FYI THIS MONTH: JULY 2005
HIGHLIGHTS OF DEVELOPMENTS IN WASHINGTON IMPACTING THE PHYSICS COMMUNITY FROM FYI, THE AMERICAN INSTITUTE OF PHYSICS BULLETIN OF SCIENCE POLICY NEWS
Audrey T. Leath, Richard M. Jones
fyithismonth@aip.org
PROGRESS ON APPROPRIATIONS BILLS: Working its way through the FY 2006 spending bills, the Senate Appropriations Committee recommended boosting the Department of Homeland Security's S&T budget by 31.1% over FY05, more than either the House bill or the Administration's request. In the Labor-HHS-Education spending bill, Senate appropriators would provide $178.6 million for the Education Department's Math and Science Partnerships, equal to FY05 funding and less than the House recommendation. Appropriators in the Senate would also increase the budget for the National Institute of Biomedical Imaging and Bioengineering by 3.7%, more than either the House or the request. The first FY06 spending bill to be completed by Congress is the Interior bill, which would give the U.S. Geological Survey a 4.2% increase over FY05; President Bush had requested a 0.2% increase.

STATUS OF NANOTECHNOLOGY INITIATIVE: A status report on the National Nanotechnology Initiative, by the President's Council of Advisors on Science and Technology, was the subject of two recent House hearings. The report concluded that the U.S. is "the acknowledged leader in nanotechnology R&D," and in the number of patents, publications and start-up companies, but "that status is being aggressively challenged by other nations."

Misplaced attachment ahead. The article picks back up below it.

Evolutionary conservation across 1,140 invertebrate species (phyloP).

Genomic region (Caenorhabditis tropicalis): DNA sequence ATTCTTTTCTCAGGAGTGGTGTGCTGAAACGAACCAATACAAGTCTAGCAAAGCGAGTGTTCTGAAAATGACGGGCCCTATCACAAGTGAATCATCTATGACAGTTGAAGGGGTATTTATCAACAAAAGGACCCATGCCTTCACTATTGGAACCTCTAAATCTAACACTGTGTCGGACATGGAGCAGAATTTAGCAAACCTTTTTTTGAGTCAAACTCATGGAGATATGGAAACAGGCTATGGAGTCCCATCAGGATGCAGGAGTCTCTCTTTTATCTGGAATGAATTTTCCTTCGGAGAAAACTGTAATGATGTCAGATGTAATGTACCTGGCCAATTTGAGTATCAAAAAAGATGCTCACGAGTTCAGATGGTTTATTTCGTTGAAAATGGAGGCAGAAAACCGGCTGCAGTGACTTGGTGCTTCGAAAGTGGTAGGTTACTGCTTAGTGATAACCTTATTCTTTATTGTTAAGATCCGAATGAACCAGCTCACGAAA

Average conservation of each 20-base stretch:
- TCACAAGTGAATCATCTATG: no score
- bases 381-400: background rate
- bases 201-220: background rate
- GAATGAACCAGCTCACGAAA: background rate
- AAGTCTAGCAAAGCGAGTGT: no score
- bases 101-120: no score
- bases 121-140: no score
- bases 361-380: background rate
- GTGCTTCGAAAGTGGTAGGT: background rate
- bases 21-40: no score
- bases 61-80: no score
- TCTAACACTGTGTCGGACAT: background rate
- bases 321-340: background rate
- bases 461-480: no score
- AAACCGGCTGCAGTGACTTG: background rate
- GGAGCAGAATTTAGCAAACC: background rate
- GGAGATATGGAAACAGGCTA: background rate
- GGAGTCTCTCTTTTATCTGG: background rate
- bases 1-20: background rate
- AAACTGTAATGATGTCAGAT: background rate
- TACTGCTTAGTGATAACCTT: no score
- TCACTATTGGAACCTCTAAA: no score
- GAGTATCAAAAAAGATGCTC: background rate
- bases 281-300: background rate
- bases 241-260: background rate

NASA REAUTHORIZATION: The House has now passed a reauthorization bill, H.R. 3070, for NASA, while a reauthorization bill with somewhat different provisions, S. 1281, has been introduced in the Senate. Both generally endorse President Bush's intention to return humans to the Moon, but also support a continuation of robust space and Earth science programs at NASA. At a June 28 hearing, NASA Administrator Michael Griffin talked about his plans for the agency.

FY07 BUDGET GUIDANCE: The Administration is now working on its budget request for FY 2007. In a July 8 memo to heads of executive agencies, OSTP Director John Marburger and OMB Director Joshua Bolten spelled out the White House's FY07 R&D budget priorities. Highlighted as interagency R&D priorities are: Homeland Security R&D, High-End Computing and Networking R&D, National Nanotechnology Initiative, Priorities in the Physical Sciences, Understanding Complex Biological Systems, and Energy and the Environment.

HOUSE AND SENATE ACTIONS ON CLIMATE CHANGE: In June, House Energy and Commerce Committee Chair Joe Barton (R-TX) and Oversight and Investigations Subcommittee Chair Ed Whitfield (R- KY) sent letters to several climate researchers, questioning their work and requesting answers to a number of questions about data, funding sources, and other issues. The letter prompted a protest from Science Committee Chair Boehlert, who called Barton's actions "misguided" and a "truly chilling" precedent. In an indication of a growing consensus on climate change, the Senate approved a sense-of-the-Senate amendment by Jeff Bingaman (D-NM) acknowledging that human activity is a factor in climate change and that mandatory steps may be necessary to slow or halt the growth of greenhouse gas emissions.